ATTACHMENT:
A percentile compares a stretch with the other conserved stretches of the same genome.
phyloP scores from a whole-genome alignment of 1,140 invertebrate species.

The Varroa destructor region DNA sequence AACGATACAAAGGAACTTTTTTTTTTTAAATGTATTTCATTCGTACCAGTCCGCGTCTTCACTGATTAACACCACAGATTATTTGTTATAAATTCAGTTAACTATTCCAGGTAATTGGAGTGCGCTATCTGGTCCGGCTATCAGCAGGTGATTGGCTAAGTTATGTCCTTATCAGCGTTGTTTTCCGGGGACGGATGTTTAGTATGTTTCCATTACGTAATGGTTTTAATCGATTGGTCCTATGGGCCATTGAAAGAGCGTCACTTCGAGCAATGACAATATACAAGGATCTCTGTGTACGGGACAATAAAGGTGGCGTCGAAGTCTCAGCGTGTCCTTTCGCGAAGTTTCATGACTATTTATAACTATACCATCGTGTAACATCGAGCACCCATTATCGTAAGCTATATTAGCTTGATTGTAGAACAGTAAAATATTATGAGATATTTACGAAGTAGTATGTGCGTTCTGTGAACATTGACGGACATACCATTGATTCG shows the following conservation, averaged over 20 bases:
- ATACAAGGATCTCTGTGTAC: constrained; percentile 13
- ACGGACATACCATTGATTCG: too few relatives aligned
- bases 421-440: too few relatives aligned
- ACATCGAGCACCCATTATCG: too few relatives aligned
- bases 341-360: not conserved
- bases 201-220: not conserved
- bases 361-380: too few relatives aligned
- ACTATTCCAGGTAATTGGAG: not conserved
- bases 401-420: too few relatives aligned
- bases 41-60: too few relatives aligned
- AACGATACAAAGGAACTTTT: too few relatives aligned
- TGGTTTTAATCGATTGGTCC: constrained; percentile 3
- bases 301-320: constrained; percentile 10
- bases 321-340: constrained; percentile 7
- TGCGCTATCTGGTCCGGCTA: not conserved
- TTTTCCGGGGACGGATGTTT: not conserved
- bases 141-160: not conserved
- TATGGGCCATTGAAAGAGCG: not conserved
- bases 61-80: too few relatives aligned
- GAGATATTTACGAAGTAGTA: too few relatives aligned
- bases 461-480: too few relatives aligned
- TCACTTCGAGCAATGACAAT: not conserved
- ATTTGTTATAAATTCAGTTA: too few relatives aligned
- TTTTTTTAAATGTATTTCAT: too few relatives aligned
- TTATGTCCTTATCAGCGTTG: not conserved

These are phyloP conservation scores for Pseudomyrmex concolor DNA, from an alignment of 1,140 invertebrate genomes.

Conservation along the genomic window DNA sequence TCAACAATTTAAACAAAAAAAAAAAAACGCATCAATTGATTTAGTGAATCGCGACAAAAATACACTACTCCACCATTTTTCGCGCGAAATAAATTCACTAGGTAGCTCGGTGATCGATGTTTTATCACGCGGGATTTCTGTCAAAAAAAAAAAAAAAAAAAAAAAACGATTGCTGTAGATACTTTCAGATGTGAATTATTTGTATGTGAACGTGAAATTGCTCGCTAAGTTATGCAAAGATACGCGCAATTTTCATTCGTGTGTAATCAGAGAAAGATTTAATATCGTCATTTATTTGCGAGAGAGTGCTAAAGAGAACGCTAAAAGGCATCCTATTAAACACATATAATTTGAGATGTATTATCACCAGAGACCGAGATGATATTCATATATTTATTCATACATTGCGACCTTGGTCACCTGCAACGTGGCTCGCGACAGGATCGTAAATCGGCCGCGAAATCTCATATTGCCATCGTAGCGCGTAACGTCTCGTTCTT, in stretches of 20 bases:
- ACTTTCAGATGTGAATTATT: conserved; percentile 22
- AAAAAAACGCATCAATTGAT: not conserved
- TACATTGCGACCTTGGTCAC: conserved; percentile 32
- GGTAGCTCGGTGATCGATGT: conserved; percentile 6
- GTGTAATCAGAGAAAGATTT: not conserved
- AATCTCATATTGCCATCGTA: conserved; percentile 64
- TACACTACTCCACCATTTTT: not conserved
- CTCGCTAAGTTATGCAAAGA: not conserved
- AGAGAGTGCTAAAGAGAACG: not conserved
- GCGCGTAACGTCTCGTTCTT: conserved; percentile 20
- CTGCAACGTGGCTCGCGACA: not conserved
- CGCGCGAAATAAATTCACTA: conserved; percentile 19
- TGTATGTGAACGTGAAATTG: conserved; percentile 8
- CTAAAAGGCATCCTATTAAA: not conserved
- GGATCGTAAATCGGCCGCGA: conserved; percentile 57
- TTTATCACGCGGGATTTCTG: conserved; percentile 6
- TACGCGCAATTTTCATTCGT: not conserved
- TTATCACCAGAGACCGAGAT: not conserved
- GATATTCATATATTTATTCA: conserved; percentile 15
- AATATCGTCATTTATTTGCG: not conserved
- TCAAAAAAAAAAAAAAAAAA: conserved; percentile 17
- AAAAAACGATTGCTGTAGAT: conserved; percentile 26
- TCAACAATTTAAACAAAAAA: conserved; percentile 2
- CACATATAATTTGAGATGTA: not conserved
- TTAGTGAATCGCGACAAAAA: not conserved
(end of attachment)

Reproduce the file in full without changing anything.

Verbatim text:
A percentile compares a stretch with the other conserved stretches of the same genome.
phyloP scores from a whole-genome alignment of 1,140 invertebrate species.

The Varroa destructor region DNA sequence AACGATACAAAGGAACTTTTTTTTTTTAAATGTATTTCATTCGTACCAGTCCGCGTCTTCACTGATTAACACCACAGATTATTTGTTATAAATTCAGTTAACTATTCCAGGTAATTGGAGTGCGCTATCTGGTCCGGCTATCAGCAGGTGATTGGCTAAGTTATGTCCTTATCAGCGTTGTTTTCCGGGGACGGATGTTTAGTATGTTTCCATTACGTAATGGTTTTAATCGATTGGTCCTATGGGCCATTGAAAGAGCGTCACTTCGAGCAATGACAATATACAAGGATCTCTGTGTACGGGACAATAAAGGTGGCGTCGAAGTCTCAGCGTGTCCTTTCGCGAAGTTTCATGACTATTTATAACTATACCATCGTGTAACATCGAGCACCCATTATCGTAAGCTATATTAGCTTGATTGTAGAACAGTAAAATATTATGAGATATTTACGAAGTAGTATGTGCGTTCTGTGAACATTGACGGACATACCATTGATTCG shows the following conservation, averaged over 20 bases:
- ATACAAGGATCTCTGTGTAC: constrained; percentile 13
- ACGGACATACCATTGATTCG: too few relatives aligned
- bases 421-440: too few relatives aligned
- ACATCGAGCACCCATTATCG: too few relatives aligned
- bases 341-360: not conserved
- bases 201-220: not conserved
- bases 361-380: too few relatives aligned
- ACTATTCCAGGTAATTGGAG: not conserved
- bases 401-420: too few relatives aligned
- bases 41-60: too few relatives aligned
- AACGATACAAAGGAACTTTT: too few relatives aligned
- TGGTTTTAATCGATTGGTCC: constrained; percentile 3
- bases 301-320: constrained; percentile 10
- bases 321-340: constrained; percentile 7
- TGCGCTATCTGGTCCGGCTA: not conserved
- TTTTCCGGGGACGGATGTTT: not conserved
- bases 141-160: not conserved
- TATGGGCCATTGAAAGAGCG: not conserved
- bases 61-80: too few relatives aligned
- GAGATATTTACGAAGTAGTA: too few relatives aligned
- bases 461-480: too few relatives aligned
- TCACTTCGAGCAATGACAAT: not conserved
- ATTTGTTATAAATTCAGTTA: too few relatives aligned
- TTTTTTTAAATGTATTTCAT: too few relatives aligned
- TTATGTCCTTATCAGCGTTG: not conserved

These are phyloP conservation scores for Pseudomyrmex concolor DNA, from an alignment of 1,140 invertebrate genomes.

Conservation along the genomic window DNA sequence TCAACAATTTAAACAAAAAAAAAAAAACGCATCAATTGATTTAGTGAATCGCGACAAAAATACACTACTCCACCATTTTTCGCGCGAAATAAATTCACTAGGTAGCTCGGTGATCGATGTTTTATCACGCGGGATTTCTGTCAAAAAAAAAAAAAAAAAAAAAAAACGATTGCTGTAGATACTTTCAGATGTGAATTATTTGTATGTGAACGTGAAATTGCTCGCTAAGTTATGCAAAGATACGCGCAATTTTCATTCGTGTGTAATCAGAGAAAGATTTAATATCGTCATTTATTTGCGAGAGAGTGCTAAAGAGAACGCTAAAAGGCATCCTATTAAACACATATAATTTGAGATGTATTATCACCAGAGACCGAGATGATATTCATATATTTATTCATACATTGCGACCTTGGTCACCTGCAACGTGGCTCGCGACAGGATCGTAAATCGGCCGCGAAATCTCATATTGCCATCGTAGCGCGTAACGTCTCGTTCTT, in stretches of 20 bases:
- ACTTTCAGATGTGAATTATT: conserved; percentile 22
- AAAAAAACGCATCAATTGAT: not conserved
- TACATTGCGACCTTGGTCAC: conserved; percentile 32
- GGTAGCTCGGTGATCGATGT: conserved; percentile 6
- GTGTAATCAGAGAAAGATTT: not conserved
- AATCTCATATTGCCATCGTA: conserved; percentile 64
- TACACTACTCCACCATTTTT: not conserved
- CTCGCTAAGTTATGCAAAGA: not conserved
- AGAGAGTGCTAAAGAGAACG: not conserved
- GCGCGTAACGTCTCGTTCTT: conserved; percentile 20
- CTGCAACGTGGCTCGCGACA: not conserved
- CGCGCGAAATAAATTCACTA: conserved; percentile 19
- TGTATGTGAACGTGAAATTG: conserved; percentile 8
- CTAAAAGGCATCCTATTAAA: not conserved
- GGATCGTAAATCGGCCGCGA: conserved; percentile 57
- TTTATCACGCGGGATTTCTG: conserved; percentile 6
- TACGCGCAATTTTCATTCGT: not conserved
- TTATCACCAGAGACCGAGAT: not conserved
- GATATTCATATATTTATTCA: conserved; percentile 15
- AATATCGTCATTTATTTGCG: not conserved
- TCAAAAAAAAAAAAAAAAAA: conserved; percentile 17
- AAAAAACGATTGCTGTAGAT: conserved; percentile 26
- TCAACAATTTAAACAAAAAA: conserved; percentile 2
- CACATATAATTTGAGATGTA: not conserved
- TTAGTGAATCGCGACAAAAA: not conserved